On Sharing Food and Cooking Nostalgia Come Thanksgiving Day

Breaking bread and sharing food amongst family, friends, and chosen family is something I will forever cherish — a sentiment that is only highlighted around a Thanksgiving meal.

I grew up loving the Thanksgiving holiday as a kid — based solely on the idea of family gathering together to share food. I wasn’t taught the reality of the holiday in grade school – that for many Native Americans, Thanksgiving is actually a day of mourning and protest since it commemorates the arrival of settlers in North America and the centuries of oppression and genocide that followed.

When I cook on Thanksgiving Day now as an adult, it’s about conjuring up childhood food memories that connect me to people in my life that have passed but whose spirits still influence me so greatly in the kitchen. I see my grandmother once again when I’m pulling the turkey out of the oven, I can hear the silverware being set on the table, and when the tin foil gets lifted off the turkey; I can smell the stuffing that reminds me of my dad — who always proudly based the turkey.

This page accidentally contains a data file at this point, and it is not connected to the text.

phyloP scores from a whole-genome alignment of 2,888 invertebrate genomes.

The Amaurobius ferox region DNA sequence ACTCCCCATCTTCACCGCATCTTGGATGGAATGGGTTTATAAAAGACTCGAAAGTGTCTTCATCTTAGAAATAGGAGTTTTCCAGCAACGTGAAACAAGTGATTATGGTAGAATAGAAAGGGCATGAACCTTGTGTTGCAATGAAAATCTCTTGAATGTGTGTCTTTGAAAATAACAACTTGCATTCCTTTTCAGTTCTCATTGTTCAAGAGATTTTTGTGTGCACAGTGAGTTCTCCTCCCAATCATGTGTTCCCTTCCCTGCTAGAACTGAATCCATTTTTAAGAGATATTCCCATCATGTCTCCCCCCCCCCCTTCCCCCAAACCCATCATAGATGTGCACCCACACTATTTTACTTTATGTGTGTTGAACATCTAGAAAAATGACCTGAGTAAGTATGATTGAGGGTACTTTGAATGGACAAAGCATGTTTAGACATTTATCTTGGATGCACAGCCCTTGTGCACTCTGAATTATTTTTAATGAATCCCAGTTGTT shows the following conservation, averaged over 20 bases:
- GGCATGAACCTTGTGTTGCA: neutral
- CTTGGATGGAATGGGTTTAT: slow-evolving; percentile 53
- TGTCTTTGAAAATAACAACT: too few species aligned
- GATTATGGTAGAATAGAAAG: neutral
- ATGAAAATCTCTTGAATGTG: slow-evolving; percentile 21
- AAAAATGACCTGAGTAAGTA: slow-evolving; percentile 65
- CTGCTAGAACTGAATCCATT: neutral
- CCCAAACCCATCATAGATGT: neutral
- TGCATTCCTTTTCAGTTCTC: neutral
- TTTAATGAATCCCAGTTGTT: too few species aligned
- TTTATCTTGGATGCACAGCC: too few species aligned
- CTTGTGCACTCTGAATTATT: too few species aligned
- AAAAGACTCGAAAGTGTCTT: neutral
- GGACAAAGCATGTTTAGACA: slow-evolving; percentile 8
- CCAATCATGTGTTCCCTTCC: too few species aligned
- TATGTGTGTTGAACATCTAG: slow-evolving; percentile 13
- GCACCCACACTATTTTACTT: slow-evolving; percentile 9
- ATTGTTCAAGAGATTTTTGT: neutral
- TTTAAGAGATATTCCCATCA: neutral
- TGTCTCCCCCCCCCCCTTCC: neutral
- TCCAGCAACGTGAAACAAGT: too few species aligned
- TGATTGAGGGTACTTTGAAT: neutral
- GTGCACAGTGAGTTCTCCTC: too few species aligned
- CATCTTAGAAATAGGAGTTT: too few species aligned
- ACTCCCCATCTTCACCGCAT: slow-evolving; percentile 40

Volunteers prepping my cranberry sauce at Mama G’s

I have always loved sharing food. I’ve considered cooking my first artistic gift. So, I am grateful to have the opportunity to be a part of Mama G’s Thanksgiving Street Dinner. which is being held today, November 20th, from 2 p.m. to 4 p.m. this afternoon. This non-profit addresses hunger by sharing food and hope by bringing resources donated by community members directly to the people who need it most. 

Founded in 2009, Mama G’s is a growing group of committed volunteers who have served thousands of people a warm, nutritious meal in the heart of the Tenderloin. 

I get great joy out of making cranberry sauce for their annual dinner. 

Juanita MORE! preparing Cranberry Brandy Sauce in her Tiny Tenderloin kitchen.

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